The Government has postponed the sale of its Lloyds Banking (LLOY) shares because of choppy market conditions. It would make a loss by selling at the current 64p price.
Many stockbrokers had expected to pick up new customers from the Lloyds stock sale as privatisations have historically been good for encouraging new investors to try their hand at owning shares.
'Osborne will clearly be looking for a better deal for the Government, to maximise returns as best he can, and he won’t want any issue that was aiming for substantial involvement from private investors to be a flop,' says Russ Mould, investment director at AJ Bell.
'That would damage already fragile sentiment and make it harder for any future privatisations to do well.
Laith Khalaf, senior analyst at Hargreaves Lansdown, says the delay to the share offer will be a big disappointment for the hundreds of thousands of investors who had queued up for a chunk of Lloyds. He adds: 'Taking a big loss on selling shares when markets are low was always going to be a bridge too far for the Chancellor.'
The Government had previously implied it would sell its stake in Lloyds to the public in the spring of 2016.
‘The Government are committed to returning the bank to private hands and within that had previously pledged to offer at least £2 billion as a retail offering. Therefore we expect this share sale to proceed at some stage but the timescales are unknown,’ adds Khalaf.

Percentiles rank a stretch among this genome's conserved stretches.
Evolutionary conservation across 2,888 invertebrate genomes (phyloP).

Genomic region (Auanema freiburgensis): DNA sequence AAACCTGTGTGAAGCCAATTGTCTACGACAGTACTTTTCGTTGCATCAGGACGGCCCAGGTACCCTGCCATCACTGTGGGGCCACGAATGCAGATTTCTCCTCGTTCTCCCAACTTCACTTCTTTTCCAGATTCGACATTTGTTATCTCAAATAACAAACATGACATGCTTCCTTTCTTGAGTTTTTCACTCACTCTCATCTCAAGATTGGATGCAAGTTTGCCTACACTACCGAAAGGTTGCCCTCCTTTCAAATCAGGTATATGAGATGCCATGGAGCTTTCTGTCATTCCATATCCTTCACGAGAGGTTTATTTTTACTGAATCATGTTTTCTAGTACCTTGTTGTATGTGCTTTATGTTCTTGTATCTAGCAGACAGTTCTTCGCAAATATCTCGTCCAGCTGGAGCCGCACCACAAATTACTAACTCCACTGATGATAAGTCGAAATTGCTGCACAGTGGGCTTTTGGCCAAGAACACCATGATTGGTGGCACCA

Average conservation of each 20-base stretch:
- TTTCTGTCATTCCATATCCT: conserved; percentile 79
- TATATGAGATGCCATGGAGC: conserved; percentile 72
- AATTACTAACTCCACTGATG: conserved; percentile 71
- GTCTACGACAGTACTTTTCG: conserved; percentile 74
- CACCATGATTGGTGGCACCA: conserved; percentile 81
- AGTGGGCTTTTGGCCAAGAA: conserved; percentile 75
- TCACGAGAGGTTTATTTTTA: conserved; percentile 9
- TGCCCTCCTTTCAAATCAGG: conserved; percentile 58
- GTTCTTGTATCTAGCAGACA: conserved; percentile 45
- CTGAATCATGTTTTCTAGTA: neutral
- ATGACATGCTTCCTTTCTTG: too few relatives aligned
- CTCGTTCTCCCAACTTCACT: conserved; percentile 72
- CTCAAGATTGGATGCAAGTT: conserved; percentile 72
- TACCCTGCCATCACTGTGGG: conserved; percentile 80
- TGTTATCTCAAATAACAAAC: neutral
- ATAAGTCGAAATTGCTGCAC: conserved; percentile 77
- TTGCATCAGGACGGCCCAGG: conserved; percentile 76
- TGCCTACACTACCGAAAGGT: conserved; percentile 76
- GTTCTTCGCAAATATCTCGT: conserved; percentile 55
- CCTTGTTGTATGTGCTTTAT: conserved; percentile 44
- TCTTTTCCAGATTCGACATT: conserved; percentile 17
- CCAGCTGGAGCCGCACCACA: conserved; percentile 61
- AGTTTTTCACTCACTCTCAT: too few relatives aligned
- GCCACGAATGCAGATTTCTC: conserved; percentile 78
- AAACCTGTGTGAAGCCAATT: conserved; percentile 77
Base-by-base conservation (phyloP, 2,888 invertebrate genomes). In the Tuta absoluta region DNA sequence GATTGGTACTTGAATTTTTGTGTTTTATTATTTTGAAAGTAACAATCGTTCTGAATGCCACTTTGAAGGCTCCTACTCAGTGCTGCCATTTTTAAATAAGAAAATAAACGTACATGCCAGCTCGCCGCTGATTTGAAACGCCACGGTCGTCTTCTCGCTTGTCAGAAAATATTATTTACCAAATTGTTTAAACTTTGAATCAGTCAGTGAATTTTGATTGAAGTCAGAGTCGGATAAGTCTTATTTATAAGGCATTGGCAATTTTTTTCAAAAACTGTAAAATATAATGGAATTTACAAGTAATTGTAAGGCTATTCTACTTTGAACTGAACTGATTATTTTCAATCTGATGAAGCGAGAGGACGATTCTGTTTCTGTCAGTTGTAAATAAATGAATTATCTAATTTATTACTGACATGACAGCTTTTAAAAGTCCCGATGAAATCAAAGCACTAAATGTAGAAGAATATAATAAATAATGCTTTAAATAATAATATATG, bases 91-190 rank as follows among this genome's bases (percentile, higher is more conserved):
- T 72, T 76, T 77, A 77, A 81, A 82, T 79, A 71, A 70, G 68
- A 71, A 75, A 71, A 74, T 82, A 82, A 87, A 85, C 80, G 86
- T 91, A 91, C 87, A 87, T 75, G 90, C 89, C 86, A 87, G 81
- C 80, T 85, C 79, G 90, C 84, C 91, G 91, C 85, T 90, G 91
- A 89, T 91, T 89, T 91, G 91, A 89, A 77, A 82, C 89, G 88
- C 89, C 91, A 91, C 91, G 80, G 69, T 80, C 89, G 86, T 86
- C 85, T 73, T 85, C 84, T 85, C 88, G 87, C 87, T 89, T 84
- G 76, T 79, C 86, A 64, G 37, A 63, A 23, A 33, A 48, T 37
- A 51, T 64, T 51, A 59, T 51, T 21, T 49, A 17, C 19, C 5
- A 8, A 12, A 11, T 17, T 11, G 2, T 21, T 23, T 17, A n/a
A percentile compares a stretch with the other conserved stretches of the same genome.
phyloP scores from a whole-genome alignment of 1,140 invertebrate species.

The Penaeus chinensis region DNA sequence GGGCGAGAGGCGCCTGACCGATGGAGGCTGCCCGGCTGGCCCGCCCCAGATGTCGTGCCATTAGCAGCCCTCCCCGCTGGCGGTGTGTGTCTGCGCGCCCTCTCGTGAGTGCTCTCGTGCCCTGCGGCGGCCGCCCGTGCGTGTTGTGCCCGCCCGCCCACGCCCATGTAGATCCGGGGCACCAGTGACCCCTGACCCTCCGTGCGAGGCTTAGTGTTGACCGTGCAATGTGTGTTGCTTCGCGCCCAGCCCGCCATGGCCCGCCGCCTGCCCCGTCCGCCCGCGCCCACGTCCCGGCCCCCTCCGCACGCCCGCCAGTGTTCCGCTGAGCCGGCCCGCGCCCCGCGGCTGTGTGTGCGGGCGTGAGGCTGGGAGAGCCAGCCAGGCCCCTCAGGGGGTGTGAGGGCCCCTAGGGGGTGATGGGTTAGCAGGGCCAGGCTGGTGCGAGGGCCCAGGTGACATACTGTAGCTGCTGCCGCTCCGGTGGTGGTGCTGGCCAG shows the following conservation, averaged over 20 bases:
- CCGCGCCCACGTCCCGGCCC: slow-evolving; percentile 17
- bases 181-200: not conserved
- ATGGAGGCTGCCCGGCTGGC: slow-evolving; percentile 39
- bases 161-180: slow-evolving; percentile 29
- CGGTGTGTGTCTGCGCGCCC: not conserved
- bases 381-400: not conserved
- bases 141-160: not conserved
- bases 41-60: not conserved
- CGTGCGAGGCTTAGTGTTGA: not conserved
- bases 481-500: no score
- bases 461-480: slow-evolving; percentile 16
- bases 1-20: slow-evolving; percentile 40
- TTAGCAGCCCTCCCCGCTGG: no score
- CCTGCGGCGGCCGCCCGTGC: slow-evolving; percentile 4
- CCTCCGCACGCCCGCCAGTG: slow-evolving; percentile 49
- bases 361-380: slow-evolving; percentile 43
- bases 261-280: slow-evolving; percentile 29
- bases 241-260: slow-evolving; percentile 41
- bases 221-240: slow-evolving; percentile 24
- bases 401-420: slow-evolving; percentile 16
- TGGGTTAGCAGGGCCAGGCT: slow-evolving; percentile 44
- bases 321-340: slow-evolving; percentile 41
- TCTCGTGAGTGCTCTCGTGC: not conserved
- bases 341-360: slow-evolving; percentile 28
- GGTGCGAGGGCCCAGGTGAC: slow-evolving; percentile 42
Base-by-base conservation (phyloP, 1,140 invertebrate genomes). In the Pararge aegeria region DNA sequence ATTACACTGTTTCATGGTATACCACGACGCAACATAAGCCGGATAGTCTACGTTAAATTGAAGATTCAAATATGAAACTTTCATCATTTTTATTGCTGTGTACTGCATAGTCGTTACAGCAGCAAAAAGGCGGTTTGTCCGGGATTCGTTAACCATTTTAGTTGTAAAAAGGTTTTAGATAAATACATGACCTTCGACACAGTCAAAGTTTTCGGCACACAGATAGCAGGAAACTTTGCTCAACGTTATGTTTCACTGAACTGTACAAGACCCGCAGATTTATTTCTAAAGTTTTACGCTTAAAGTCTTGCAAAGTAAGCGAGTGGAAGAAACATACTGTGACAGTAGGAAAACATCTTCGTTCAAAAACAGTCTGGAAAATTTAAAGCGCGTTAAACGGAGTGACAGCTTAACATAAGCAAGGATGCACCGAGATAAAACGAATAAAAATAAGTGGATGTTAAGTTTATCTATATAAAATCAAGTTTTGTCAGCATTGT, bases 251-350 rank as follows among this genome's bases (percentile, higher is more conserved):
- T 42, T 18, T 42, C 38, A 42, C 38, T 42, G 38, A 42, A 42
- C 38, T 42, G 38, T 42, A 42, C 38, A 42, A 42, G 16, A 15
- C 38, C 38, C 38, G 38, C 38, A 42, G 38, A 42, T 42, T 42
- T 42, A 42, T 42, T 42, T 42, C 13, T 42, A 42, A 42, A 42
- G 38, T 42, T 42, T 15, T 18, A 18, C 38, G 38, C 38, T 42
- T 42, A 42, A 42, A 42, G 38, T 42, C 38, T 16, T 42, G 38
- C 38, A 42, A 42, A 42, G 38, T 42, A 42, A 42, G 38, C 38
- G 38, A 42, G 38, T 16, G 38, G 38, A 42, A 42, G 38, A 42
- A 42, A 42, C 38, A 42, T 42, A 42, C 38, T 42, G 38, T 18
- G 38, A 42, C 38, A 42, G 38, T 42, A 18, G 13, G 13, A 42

Lloyds recently reintroduced its dividend, but it hasn’t been enough to prop up its falling share price.
Mould at AJ Bell notes that Lloyds is not the only banking share to be struggling at present.
'Bank sector indices in the UK, Europe and USA are all trading at their 12-month lows,' he comments, saying there are several reasons as to why this might be the case.
- Growing concerns over the state of the global recovery, and whether we are sliding back towards a recession
- The slow pace of interest rate increases, which is crimping banks’ profit margins
- The choppy nature of financial markets, which may hit the earnings power of those institutions with investment banking exposure (Barclays in particular, though this is less of an issue for Lloyds).
- The extent of any bank’s exposure to the oil industry, via the loans it has made to producers and explorers. This is already an issue in the US, where big banks like Bank of America, Wells Fargo, Citigroup and JP Morgan have all talked of higher provisions against loan losses and greater caution on their lending toward energy firms, although there are no indications yet of any such worries on this side of the Atlantic.